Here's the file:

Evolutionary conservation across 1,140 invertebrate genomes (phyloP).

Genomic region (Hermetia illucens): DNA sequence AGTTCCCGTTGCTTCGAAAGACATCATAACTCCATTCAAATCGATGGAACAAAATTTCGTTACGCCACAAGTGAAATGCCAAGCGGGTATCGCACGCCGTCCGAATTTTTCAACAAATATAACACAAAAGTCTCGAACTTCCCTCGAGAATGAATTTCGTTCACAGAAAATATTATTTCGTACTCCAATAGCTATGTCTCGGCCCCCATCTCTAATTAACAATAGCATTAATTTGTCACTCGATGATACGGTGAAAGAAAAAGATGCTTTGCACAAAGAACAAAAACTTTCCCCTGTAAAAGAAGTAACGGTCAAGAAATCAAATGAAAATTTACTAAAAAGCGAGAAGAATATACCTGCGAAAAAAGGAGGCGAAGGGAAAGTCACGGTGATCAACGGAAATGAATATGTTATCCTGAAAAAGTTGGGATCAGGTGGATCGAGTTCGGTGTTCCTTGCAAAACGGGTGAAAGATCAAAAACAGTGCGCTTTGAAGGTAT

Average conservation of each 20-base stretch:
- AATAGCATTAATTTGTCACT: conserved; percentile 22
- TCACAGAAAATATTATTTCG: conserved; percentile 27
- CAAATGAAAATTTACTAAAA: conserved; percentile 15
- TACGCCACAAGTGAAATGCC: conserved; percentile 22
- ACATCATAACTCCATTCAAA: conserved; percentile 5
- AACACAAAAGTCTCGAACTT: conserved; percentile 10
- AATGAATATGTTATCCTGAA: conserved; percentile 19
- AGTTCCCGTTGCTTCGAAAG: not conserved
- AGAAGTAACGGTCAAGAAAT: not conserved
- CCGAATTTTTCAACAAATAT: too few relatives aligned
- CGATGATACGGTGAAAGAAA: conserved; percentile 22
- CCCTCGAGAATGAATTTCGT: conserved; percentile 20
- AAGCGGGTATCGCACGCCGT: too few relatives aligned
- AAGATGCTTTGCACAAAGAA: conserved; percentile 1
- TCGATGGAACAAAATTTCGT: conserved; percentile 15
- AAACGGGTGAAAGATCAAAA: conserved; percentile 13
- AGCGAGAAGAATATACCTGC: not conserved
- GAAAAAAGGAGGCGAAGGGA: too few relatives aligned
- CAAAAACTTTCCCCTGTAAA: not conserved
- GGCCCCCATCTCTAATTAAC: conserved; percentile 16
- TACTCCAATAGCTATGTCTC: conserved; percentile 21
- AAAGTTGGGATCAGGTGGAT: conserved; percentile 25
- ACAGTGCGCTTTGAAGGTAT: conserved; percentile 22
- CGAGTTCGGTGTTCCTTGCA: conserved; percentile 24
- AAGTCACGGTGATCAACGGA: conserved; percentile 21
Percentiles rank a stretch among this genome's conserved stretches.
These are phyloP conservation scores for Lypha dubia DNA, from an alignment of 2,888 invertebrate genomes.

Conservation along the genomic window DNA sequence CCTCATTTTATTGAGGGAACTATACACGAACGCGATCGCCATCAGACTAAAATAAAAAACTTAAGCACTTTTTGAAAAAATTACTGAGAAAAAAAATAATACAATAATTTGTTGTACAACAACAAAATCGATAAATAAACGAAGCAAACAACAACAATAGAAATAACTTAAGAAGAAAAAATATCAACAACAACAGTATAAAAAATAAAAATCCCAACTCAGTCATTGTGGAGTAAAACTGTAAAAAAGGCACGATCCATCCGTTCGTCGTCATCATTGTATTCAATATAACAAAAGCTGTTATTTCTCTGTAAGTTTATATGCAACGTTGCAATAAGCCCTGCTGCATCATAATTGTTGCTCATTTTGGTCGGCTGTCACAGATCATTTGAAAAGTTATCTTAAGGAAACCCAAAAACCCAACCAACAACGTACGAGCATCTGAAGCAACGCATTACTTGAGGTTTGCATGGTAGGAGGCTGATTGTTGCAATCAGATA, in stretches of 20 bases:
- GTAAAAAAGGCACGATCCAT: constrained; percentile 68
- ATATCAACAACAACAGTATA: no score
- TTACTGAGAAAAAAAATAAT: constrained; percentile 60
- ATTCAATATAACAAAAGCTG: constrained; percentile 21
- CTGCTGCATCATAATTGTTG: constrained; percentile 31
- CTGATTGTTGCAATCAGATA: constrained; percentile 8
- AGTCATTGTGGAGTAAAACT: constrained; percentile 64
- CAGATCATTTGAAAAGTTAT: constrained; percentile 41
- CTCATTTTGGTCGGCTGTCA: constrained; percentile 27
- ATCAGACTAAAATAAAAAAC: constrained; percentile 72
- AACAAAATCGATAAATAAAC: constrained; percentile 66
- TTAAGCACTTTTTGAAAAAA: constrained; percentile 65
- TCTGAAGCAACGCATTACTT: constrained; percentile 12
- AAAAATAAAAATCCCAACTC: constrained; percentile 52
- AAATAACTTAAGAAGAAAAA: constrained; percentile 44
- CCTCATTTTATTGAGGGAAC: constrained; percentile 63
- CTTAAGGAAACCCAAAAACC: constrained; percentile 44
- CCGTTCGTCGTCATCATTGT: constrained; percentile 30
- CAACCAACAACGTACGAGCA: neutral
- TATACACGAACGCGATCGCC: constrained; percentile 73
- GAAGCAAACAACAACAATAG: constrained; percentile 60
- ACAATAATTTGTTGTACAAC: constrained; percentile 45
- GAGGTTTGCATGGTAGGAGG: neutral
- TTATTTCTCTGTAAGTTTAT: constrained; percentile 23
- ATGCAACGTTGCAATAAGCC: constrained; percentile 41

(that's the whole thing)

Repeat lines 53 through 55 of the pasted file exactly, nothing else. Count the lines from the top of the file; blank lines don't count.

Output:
- ACAATAATTTGTTGTACAAC: constrained; percentile 45
- GAGGTTTGCATGGTAGGAGG: neutral
- TTATTTCTCTGTAAGTTTAT: constrained; percentile 23